Drink: A zesty Italian white, like Gavi or Gargenega from Soave


  • 1/2 loaf good sourdough bread
  • Extra-virgin olive oil
  • Salt & pepper
  • 6 anchovy filets
  • 1 small clove garlic
  • 1 whole egg, plus 1 egg yolk
  • 1/4 cup finely grated Parmesan, plus more for shaving
  • 1 whole head of romaine lettuce

  • 1. Preheat oven to 350F

    2. Make croutons
    Tear your bread into 1-inch cubes; toss with olive oil, salt, and pepper; cook in the oven for 10–15 minutes until bread has golden tips, but isn’t too crunchy.

    While the croutons cook…

    3. Coddle your eggs
    Bring a small pot of water to a boil.

    Using a slotted spoon, gently lower one of the eggs into the water. Let it sit for about 30 seconds, then pull it out. Repeat with the other egg. Set aside and let cool.

    4. Remove croutons from oven; let cool

    5. Make anchovy-garlic paste
    Using a large knife, mince anchovies, garlic, and a pinch of salt. Drag the sharp edge of your knife over the cutting board to make a paste. Place the paste into a medium mixing bowl.

    6. Make dressing
    Add one whole egg plus the yolk from the second egg into the anchovy paste. Squeeze a whole lemon into the bowl. Whisk to bring ingredients together, then slowly and steadily add about 1/2 cup olive oil, continuing to whisk until it’s thick and glossy. Add salt and lots of freshly ground pepper. Last, add a 1/4 cup of finely grated Parmesan and whisk again. Set aside.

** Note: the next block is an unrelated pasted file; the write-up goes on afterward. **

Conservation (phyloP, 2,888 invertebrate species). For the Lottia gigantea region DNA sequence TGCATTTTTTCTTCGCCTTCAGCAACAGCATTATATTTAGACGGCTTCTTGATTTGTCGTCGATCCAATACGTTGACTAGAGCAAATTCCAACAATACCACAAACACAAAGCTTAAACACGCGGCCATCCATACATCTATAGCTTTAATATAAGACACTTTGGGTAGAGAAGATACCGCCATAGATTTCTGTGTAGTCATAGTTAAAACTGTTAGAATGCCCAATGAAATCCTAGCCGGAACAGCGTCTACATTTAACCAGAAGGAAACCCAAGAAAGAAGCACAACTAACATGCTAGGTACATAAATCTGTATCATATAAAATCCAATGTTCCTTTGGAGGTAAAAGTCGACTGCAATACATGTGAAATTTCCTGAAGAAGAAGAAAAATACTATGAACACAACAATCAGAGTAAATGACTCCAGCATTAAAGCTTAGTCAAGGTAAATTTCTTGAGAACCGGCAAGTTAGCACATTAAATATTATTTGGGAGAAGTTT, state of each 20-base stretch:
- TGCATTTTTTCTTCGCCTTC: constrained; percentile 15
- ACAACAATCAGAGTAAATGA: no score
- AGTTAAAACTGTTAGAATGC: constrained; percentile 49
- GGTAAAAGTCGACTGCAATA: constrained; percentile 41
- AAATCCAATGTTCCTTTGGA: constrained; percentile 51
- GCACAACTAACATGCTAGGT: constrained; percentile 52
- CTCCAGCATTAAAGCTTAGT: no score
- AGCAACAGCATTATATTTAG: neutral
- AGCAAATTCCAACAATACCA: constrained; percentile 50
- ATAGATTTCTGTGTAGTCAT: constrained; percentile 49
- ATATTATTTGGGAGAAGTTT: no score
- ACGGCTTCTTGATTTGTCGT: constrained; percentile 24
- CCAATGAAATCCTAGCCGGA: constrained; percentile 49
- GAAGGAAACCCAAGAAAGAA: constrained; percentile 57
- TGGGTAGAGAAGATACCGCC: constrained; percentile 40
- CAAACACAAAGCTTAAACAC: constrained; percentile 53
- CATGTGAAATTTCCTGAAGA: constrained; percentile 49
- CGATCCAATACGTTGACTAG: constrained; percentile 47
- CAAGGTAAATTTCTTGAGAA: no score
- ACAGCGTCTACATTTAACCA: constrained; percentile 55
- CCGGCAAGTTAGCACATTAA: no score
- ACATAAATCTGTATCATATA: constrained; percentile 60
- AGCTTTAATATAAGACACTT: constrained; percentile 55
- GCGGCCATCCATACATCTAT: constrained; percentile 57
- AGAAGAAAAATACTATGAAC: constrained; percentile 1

7. Chop your romaine
    Set the romaine on your cutting board, and chop into 1/2-inch rings, starting at the green tip, and working all the way back to the white base. Toss the end into the trash. Rotate the cutting board and cut the lettuce length-wise twice, about an inch apart, to make lettuce squares.

    Throw chopped lettuce into a large bowl that’s good for tossing.

    8. Shave parmesan
    Shave about a 1/4 cup of Parmesan into nice thick curls.

    NOTE: Stop here if you’re prepping in advance. Pack everything up separately and assemble, toss, and serve a la minute.

    9. Assemble and toss
    Add croutons and shaved Parmesan to your lettuce bowl. Slowly add dressing and toss, toss, toss. You will not need all the dressing—add just enough to coat the ingredients in a nice gloss, and save the rest. Add salt and pepper, toss again.